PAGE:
RISD MFA Thesis Exhibition

A distinct influence, a concavity in a surface produced by pressure, an impression, to impress, to mark // To impart a strong or vivid impression, to make a mark, to implant firmly in the memory or fix in the mind // A distinct influence, an indication, an impression, to press, to apply, to impress, to mark // To imprint a kiss, a touch, a caress with the lips, to impart a kiss by pressing or applying pressure / A distinct influence, an impression produced by pressure, to impress, to mark, to implant firmly in the mind or fix in the memory //

Though Detroit’s population continues to decline their absence was imagined long before actual departures. The continued active erasure of the city’s population, particularly in the global circulation of photographs, has extended the trope of the disappearing city. It is an erasure that has helped to propel the city as an imagined frontier steeped in a market fundamentalist ideology of blank slates and boundless possibilities. This narrative of ruins allows for the projection of hopes and fears on a scrim of Detroit, unbound by the actual complexities of the production of urban space in the city. The emptiness of these photographs captures the dissonance of an impoverished theory of decline that is predominantly focused on absence and loss. It is an explanatory narrative that obscures actors engaged in systemic exploitation by dismantling the city and managing the flows of profit through and out of Detroit. This focus on what has left and what has passed contributes to the disembedded and disembodied ‘othering’ of Detroit.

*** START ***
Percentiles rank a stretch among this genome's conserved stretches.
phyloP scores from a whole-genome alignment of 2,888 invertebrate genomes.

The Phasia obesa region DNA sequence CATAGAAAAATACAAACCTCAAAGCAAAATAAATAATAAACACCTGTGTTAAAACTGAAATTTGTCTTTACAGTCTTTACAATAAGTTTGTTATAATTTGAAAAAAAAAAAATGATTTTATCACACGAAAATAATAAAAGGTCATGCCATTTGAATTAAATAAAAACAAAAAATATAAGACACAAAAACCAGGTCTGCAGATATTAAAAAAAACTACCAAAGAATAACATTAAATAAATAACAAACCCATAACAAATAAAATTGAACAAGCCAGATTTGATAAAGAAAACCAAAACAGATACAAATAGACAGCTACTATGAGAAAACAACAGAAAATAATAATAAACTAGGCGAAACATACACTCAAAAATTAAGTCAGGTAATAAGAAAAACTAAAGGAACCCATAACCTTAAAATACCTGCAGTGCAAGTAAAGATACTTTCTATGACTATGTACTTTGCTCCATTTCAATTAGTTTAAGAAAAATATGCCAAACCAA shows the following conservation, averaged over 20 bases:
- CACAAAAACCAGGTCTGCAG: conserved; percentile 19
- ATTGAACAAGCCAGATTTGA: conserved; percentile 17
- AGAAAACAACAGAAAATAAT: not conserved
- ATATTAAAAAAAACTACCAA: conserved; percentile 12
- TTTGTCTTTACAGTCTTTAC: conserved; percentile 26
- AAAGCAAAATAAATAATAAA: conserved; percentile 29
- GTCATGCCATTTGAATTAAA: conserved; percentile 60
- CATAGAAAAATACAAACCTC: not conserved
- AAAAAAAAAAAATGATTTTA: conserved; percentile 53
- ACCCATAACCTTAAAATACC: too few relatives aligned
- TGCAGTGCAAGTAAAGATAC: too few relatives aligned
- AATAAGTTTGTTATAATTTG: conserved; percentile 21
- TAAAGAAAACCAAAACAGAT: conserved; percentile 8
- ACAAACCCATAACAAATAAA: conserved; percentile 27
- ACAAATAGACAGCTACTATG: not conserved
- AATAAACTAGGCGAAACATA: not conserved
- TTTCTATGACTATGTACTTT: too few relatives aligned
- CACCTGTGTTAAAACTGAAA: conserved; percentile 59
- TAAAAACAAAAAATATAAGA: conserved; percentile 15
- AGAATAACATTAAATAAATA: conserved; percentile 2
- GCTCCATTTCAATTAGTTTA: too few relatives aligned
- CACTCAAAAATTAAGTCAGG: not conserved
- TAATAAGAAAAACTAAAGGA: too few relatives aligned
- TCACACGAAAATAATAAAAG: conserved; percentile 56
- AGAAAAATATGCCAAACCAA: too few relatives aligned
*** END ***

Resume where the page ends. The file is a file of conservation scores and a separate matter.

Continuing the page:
The Depot closed in 1988. A monumental structure, the Beaux Arts Classical station has become the iconic symbol of urban decline. It was purchased for back taxes in 1996 by billionaire shipping mogul Manuel (Matty) Moroun and has been left vacant for the past 15 years. Moroun, who also owns the Ambassador Bridge, has become one of the largest landholders in the city of Detroit, strategically buying property and leaving buildings to decay, in order to prevent projects that jeopardize his monopoly on the flow of commercial traffic between Detroit and Windsor.

Excerpt from ‘The Annihilation of Space by Just in Time Delivery’ Joshua Akers

Fire is integral in shaping spaces in declining cities. The genealogy of fire in Detroit reveals a tool of resistance, a force of reconfiguration, an act of reclamation, and the simple desire to cash out. Fires of resistance have been with the city since 1705 when Native tribes lit fire to Fort Pontchartrain du Detroit. Throughout the early half of the 20th Century fire and the threat of fire from white mobs was a preferred tactic when black families dared to move into white neighborhoods. An essential instrument in both the 1943 race riot and 1967 riots fire continues to play an integral role in the shaping of Detroit. In July 1967, before the riots, H. Rap Brown gave a speech in which he said ‘If Motown don’t come round we’re going to burn you down.’ In January 2011, Janet Jones of The Source said to me in conversation, ‘Detroit has lessons to teach, and its gonna burn till it learn’. Detroit’s city motto is:

We Hope for Better Things; It Shall Rise from the Ashes